Traditional banner ads, a staple since the dawn of digital advertising in the early 90s, have changed relatively little in the past quarter century.
In fact, banner ads still make up the majority of ads served on the Internet. Advertisers have long been forced to shoehorn their message into sometimes-awkward 300×250 or 728×90 shapes with hopes of making an impact on the end user.
However, in recent years, advertisers have been presented with a new way to showcase their products or services in the form of less cumbersome ad units which blend more naturally with the content and website(s) they appear on.
We refer to this as native advertising.
Instead of being forced into a rectangle, an ad can now be more of a custom experience, complete with the colors, font, and feel of the site it is served on.
This gives advertisers suffering from “banner blindness” — a commonly-diagnosed syndrome in which users immediately avert their eyes from obvious rectangular shapes and the ads that appear on them — a new way to reach their target audience.
One of the partners Mediavine works with extensively, and which specializes in native ads, is TripleLift, a company leading the way in this innovative space.
Who better to discuss native ads’ origins and success than Michael Lehman, Senior V.P. of Marketplace Development at TripleLift. Below, we speak with Michael about how native ads came to be, why they’re more effective, and how they’re evolving.
What is “native?”
Well, confusion around the definition of native advertising continues to be a major challenge in our space; the word native might mean 20 different things to 20 different people.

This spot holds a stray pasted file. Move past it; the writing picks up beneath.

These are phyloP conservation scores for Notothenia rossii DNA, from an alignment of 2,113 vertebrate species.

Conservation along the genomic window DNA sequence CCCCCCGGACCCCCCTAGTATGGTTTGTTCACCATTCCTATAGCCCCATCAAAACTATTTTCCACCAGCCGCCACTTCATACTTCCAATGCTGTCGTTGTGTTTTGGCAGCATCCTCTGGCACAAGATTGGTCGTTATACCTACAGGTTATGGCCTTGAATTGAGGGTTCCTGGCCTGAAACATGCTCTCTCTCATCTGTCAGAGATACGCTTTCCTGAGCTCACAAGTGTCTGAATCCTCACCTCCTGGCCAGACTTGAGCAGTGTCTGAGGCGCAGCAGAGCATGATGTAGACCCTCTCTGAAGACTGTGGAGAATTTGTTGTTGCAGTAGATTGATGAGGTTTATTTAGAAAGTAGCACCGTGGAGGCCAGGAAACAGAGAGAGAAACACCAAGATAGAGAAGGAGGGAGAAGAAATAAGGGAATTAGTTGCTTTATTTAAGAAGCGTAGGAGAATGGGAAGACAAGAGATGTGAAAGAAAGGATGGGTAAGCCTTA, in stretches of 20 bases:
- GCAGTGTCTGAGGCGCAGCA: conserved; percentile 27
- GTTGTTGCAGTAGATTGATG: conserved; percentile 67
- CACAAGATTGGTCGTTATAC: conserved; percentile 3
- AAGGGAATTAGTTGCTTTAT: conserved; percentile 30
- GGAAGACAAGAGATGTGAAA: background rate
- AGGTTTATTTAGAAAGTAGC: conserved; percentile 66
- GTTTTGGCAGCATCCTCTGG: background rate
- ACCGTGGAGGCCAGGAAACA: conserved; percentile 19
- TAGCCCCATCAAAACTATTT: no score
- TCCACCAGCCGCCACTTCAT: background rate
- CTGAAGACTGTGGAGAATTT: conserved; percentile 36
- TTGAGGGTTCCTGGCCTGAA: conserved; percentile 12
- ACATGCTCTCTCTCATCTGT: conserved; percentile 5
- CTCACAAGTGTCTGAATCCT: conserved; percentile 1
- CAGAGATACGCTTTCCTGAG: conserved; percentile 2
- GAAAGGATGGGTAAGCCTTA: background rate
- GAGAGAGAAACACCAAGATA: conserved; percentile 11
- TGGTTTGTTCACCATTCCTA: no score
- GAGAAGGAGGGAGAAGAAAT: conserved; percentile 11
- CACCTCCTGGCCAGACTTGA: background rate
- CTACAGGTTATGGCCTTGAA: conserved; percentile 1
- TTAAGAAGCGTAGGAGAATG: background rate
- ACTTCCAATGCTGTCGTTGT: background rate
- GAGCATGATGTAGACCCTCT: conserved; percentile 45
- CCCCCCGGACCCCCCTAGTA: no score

At TripleLift, native advertising refers to ads that display within the feed of content and match the look and feel of a publisher’s site. The intent is to offer advertising that’s user-centric and non-disruptive in order to engage the audience in a more authentic way.
How does native differ from traditional display? What is appealing to advertisers about native versus traditional display?
At its core, native advertising is bespoke and custom to its environment, while traditional display ads are prepackaged and uniform across the internet. Consumers are savvy with their content consumption choices, so publishers are under increased pressure to minimize offensive ads. On top of that, data shows that native advertising outperforms banner ads in essentially every major metric that is relevant to advertisers.
As a result, Advertisers generally report that their native campaigns outperform traditional display and generate a stronger ROI, which has led to native advertising becoming an increasingly important part of the media plan.
Are performance metrics measured differently? Can you share some metrics surrounding the performance differences between native and display?
Ad performance between display and native is measured similarly, however native ads have been conclusively shown to outperform display.